City schools urged to buy local with its $14M food-purchasing power
Buffalo Public Schools prepare 28,000 lunches, 25,000 breakfasts and 5,000 snacks a day. Activists are calling for legal changes to allow greater variety in school food and easier ways to buy food produced locally.
The school system spends nearly $14 million a year buying food, giving it leverage in the market. More food comes free through federal programs. There are so many kids of poverty in the school system that everyone is eligible for free breakfasts and lunches, often the only meals the students get.
The Partnership for the Public Good has just released a report calling for essential changes in the way food is purchased to buy more locally and flexibly. The Partnership said there are legal and procedural and bureaucratic difficulties that can be worked out to provide healthier food for the diverse student population.
Partnership Executive Director Sam Magavern said there are a lot of advantages to seasonal local purchasing.
"That's one of the five pillars of the good food movement with schools, is more locally-sourced produce, because it's good for the local economy. It's good for the farmers. It's good for the kids, because it tends to be healthier, fresher food," Magavern said. "So, yeah. absolutely, that's part of the goal, support the local farmers."
Community Health Worker Network Director Jessica Bauer Walker said locally planned food is important in heavily immigrant schools like PS 45 with different food traditions.
"Types of dishes that we can get on the menu. A lot of our families are more familiar with things like rice and noodles versus sandwiches, burgers or pizza," Walker said. "So it's actually a good opportunity and so, when we have experimented with those types of dishes that might be more culturally familiar, it goes over really well with our student population, even the students who are from here because they're tasty."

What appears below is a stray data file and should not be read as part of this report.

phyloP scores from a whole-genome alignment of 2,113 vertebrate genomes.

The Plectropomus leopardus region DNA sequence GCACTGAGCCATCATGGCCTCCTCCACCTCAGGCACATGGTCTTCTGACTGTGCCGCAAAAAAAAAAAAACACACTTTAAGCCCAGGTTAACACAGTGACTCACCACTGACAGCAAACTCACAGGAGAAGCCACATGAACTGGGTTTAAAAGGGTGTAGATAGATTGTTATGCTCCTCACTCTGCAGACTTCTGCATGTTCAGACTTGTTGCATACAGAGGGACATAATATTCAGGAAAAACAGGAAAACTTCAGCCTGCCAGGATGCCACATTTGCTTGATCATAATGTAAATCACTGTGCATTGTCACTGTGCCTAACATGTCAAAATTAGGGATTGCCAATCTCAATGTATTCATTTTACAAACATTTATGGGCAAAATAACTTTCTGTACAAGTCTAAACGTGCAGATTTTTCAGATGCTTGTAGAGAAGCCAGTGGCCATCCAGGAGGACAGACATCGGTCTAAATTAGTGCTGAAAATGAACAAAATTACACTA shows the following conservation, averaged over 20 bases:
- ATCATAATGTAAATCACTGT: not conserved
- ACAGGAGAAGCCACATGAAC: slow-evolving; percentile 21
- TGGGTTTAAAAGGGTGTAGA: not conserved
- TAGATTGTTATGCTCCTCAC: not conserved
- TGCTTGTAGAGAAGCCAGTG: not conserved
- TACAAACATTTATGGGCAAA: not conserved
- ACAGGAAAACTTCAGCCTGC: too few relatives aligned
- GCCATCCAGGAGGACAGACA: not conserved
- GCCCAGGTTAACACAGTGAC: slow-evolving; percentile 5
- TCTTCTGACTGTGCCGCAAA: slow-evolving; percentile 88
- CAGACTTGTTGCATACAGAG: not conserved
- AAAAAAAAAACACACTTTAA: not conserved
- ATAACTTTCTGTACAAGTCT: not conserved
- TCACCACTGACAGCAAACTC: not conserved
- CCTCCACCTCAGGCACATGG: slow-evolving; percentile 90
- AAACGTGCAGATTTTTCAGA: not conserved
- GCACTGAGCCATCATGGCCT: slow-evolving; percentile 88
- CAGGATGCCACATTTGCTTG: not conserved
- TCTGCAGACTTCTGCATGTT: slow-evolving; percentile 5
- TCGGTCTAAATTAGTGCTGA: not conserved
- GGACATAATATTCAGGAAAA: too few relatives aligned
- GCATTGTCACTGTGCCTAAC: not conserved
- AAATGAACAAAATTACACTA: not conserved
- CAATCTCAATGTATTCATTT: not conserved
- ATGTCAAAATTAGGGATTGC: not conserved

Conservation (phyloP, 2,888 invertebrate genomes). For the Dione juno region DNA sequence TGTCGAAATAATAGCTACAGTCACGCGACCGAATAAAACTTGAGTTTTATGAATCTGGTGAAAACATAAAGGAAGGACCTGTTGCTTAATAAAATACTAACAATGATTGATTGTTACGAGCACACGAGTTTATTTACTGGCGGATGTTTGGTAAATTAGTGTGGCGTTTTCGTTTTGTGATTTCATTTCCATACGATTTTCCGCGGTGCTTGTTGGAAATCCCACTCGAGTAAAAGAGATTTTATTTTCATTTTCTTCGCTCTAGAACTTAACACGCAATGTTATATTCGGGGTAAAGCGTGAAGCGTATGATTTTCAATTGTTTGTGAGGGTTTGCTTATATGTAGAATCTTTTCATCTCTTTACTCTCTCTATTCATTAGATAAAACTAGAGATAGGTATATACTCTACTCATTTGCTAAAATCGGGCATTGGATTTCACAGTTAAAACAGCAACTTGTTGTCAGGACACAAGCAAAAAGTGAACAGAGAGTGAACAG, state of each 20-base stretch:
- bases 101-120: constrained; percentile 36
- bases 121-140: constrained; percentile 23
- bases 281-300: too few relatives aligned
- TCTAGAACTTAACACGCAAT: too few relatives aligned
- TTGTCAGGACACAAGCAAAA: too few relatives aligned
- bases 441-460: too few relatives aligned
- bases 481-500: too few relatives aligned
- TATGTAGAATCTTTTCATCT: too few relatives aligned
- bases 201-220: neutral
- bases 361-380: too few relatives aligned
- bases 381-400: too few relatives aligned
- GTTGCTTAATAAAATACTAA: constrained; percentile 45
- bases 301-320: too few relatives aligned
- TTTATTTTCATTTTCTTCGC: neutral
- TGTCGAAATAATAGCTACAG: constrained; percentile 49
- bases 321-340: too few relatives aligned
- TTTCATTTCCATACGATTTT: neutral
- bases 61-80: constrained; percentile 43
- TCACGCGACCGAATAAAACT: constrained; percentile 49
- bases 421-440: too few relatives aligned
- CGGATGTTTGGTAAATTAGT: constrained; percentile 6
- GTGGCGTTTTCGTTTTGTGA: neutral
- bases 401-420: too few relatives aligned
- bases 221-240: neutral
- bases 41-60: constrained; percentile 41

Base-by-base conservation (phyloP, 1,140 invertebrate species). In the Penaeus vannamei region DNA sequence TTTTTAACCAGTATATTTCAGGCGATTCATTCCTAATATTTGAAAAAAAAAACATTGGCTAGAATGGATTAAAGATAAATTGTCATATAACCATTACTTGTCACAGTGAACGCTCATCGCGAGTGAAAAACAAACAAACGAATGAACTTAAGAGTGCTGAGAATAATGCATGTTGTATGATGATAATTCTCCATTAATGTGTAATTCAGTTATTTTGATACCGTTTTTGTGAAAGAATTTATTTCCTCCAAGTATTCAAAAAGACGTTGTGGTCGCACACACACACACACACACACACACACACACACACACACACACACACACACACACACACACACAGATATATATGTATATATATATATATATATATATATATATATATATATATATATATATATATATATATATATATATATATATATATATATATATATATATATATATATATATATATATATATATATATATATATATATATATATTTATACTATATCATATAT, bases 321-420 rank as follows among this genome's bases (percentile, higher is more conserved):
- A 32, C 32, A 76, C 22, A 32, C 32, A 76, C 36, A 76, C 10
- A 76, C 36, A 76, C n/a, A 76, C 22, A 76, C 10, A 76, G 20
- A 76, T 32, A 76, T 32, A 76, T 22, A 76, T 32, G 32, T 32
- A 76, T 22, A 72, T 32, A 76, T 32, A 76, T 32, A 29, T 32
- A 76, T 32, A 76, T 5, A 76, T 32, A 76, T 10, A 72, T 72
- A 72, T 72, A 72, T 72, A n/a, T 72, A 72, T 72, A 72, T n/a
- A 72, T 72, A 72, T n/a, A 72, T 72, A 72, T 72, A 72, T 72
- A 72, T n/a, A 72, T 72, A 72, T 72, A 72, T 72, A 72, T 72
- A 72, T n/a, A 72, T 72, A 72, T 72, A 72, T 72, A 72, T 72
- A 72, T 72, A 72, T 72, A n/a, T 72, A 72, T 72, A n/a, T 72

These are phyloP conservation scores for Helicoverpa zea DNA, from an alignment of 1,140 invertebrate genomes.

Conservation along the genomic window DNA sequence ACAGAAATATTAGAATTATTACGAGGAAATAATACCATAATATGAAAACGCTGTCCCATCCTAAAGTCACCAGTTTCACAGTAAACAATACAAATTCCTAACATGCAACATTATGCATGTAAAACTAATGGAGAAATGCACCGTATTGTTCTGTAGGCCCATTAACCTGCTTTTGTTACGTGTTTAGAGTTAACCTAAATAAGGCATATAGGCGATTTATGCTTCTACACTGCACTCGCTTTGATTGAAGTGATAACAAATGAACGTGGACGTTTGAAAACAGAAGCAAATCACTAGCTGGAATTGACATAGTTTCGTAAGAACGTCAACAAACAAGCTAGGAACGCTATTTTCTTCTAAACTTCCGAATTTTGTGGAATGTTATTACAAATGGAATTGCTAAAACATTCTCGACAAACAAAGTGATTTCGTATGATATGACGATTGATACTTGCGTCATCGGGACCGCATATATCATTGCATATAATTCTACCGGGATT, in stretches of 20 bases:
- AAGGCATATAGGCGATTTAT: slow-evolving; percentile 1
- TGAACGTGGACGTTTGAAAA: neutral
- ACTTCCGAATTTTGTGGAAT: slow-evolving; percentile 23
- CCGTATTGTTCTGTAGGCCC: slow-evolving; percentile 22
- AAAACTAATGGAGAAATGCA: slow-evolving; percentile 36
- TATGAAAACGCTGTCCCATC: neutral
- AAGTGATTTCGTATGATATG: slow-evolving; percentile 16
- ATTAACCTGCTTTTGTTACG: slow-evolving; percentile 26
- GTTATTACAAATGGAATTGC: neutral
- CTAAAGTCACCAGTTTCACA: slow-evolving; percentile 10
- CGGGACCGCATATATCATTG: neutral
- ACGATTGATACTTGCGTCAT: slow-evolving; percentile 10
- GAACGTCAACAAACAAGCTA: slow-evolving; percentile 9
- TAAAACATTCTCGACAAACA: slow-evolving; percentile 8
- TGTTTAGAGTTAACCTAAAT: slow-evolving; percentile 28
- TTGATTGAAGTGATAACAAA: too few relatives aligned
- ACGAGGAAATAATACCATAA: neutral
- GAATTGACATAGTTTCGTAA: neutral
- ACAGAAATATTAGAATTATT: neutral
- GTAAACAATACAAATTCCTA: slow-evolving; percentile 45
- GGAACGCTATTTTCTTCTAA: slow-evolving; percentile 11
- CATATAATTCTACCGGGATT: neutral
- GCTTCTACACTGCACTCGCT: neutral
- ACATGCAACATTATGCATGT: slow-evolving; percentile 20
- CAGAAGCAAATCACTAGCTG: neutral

There still remains the problem that kids might like pizza rather than food that is better for them.
Activists like Rebekah Williams from the Massachusetts Avenue Project say lots of education about food is needed for kids.
District Food Services Director Bridget O'Brien-Wood said the district tries to resolve some of that by making fruits and vegetables readily available for those who don't want meat and providing Islamic halal food in two schools. O'Brien-Wood said cafeteria food has changed drastically.
"Twenty-five years ago, we were serving pork. We were making food from scratch, but it was one choice and that's all they got," she said. "It has evolved to more choices and different kinds of food. So that's what we're looking to do today and in the future."
O'Brien-Wood said food suppliers are also flexible on what they supply.
"Chicken nuggets are in the shape of dinosaurs and potatoes are in the shape of smiley faces, but little kids love them and we found that the high school kids love them," she said, "and what we get in the school lunch program is a better nutritional value than what you are getting in the grocery store because the USDA mandates that."